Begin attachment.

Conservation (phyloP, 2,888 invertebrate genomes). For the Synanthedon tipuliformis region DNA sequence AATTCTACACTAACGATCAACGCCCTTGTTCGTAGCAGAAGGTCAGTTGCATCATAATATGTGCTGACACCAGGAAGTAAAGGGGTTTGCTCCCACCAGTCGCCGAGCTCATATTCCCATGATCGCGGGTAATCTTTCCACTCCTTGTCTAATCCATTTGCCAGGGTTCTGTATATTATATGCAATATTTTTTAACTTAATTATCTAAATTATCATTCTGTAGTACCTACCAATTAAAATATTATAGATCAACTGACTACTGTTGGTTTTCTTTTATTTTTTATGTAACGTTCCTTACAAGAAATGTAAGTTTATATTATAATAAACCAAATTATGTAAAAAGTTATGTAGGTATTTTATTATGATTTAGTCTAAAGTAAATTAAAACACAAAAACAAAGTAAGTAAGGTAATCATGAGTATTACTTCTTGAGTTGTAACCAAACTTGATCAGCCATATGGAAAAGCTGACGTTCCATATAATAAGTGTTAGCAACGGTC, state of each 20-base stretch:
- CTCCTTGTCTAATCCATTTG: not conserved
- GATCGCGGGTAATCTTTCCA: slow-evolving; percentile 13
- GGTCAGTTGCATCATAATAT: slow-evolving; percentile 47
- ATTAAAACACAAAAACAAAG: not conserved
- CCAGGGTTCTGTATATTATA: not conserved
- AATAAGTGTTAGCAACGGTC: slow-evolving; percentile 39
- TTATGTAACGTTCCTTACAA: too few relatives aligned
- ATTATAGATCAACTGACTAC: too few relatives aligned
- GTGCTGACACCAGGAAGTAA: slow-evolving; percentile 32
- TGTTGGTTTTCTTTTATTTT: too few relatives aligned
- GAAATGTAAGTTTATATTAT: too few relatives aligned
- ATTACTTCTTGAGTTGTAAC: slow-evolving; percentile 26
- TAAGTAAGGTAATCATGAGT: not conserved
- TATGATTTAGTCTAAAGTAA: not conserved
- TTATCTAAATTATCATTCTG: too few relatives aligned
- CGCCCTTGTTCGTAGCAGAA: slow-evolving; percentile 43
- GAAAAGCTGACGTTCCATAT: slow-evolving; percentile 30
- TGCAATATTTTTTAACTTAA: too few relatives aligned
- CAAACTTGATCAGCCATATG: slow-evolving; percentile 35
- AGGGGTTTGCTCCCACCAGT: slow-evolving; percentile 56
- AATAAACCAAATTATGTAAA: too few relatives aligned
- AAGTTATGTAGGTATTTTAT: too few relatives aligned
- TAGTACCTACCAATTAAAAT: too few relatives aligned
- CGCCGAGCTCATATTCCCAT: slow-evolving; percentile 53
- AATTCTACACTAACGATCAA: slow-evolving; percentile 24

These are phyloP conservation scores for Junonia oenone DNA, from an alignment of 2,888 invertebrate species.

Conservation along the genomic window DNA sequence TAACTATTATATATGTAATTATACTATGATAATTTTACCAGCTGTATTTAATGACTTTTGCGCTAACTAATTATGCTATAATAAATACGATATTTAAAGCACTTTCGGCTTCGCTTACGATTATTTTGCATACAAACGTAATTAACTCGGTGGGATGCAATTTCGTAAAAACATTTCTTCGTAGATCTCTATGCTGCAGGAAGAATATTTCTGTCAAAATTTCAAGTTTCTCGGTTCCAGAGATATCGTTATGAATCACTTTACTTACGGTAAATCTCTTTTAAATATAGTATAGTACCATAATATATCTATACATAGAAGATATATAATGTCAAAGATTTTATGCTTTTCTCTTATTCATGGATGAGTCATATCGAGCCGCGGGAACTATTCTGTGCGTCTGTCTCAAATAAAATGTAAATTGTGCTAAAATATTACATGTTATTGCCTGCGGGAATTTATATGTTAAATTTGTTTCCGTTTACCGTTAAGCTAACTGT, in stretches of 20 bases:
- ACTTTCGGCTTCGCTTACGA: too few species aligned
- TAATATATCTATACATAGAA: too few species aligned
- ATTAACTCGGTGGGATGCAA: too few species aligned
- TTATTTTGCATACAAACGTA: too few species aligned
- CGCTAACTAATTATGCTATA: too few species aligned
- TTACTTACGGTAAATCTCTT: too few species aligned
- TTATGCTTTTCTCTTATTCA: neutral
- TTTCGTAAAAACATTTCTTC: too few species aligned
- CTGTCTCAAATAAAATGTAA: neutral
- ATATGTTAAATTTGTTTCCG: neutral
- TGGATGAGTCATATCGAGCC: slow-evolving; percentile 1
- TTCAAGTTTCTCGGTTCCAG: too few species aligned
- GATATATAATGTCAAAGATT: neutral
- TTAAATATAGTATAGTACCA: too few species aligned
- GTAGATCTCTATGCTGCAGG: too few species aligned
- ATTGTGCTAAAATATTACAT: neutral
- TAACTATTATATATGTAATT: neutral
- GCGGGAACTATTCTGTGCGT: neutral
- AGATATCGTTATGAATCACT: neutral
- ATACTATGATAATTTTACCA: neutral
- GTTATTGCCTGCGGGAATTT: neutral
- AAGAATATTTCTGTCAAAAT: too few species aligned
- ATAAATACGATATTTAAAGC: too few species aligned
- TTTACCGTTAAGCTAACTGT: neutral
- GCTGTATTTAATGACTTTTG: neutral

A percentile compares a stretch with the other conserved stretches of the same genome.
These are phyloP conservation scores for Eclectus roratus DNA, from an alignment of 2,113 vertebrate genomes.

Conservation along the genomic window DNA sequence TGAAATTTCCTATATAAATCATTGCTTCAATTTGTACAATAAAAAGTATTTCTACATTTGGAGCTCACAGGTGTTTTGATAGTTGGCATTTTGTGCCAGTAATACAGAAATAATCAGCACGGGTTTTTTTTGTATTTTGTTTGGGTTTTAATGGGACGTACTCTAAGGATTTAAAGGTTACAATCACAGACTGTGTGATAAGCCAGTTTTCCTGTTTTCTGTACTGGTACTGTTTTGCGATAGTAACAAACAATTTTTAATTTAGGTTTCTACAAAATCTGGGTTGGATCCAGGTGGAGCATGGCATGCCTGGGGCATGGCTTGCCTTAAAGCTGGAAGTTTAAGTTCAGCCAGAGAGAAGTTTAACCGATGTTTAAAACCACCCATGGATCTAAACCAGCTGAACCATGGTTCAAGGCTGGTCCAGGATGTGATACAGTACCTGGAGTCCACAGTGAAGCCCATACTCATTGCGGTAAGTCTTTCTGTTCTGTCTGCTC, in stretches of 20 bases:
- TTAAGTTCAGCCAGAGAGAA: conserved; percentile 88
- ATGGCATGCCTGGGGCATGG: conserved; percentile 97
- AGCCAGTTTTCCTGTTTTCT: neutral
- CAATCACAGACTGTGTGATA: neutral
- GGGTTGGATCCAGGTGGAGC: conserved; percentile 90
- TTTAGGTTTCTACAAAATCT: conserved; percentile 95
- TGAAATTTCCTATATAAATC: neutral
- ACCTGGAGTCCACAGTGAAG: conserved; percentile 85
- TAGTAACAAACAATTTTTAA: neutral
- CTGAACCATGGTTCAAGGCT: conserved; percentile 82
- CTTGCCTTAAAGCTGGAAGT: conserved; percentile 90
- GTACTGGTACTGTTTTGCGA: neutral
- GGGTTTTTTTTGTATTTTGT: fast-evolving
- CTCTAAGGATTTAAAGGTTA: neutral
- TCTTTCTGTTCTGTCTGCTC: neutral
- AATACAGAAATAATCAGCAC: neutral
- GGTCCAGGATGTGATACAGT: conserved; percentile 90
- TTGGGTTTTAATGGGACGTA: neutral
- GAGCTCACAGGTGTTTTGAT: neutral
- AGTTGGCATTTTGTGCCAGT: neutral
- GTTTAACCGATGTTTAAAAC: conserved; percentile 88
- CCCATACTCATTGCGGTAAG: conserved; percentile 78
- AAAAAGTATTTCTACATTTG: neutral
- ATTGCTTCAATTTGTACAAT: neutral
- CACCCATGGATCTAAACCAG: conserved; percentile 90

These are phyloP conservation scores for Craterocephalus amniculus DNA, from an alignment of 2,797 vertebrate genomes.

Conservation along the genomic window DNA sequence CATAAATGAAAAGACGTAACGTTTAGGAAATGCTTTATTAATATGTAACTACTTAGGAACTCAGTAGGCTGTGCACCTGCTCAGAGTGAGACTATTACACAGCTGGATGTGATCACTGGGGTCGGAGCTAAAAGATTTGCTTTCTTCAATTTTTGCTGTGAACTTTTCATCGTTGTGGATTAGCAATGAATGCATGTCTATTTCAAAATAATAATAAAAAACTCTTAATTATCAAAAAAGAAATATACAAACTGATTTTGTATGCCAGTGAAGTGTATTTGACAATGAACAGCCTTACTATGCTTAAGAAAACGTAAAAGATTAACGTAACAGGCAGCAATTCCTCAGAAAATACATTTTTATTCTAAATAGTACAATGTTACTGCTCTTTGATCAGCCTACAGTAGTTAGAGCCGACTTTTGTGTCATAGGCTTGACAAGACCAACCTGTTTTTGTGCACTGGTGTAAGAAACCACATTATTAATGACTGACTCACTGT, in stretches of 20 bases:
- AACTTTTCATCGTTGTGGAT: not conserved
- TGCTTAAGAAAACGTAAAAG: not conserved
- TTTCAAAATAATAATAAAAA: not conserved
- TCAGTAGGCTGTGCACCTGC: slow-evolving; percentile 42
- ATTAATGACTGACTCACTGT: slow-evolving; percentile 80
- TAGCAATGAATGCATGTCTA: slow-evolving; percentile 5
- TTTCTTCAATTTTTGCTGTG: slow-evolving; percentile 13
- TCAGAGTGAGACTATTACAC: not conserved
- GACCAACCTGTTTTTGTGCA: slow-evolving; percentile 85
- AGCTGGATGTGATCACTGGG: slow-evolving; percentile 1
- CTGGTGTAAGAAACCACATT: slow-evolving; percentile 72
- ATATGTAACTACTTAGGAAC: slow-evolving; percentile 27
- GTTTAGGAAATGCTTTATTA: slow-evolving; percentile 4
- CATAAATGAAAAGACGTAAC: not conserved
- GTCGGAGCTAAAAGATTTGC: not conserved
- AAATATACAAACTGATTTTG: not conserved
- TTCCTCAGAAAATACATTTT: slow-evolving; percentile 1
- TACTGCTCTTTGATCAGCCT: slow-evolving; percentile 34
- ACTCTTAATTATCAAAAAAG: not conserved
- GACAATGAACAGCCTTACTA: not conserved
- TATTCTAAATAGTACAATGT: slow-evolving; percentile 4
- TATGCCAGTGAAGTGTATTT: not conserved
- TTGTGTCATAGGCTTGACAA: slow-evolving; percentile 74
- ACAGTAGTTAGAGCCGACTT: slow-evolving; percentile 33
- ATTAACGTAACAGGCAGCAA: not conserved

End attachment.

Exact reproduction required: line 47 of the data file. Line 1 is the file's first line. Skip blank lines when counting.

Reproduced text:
- AGATATCGTTATGAATCACT: neutral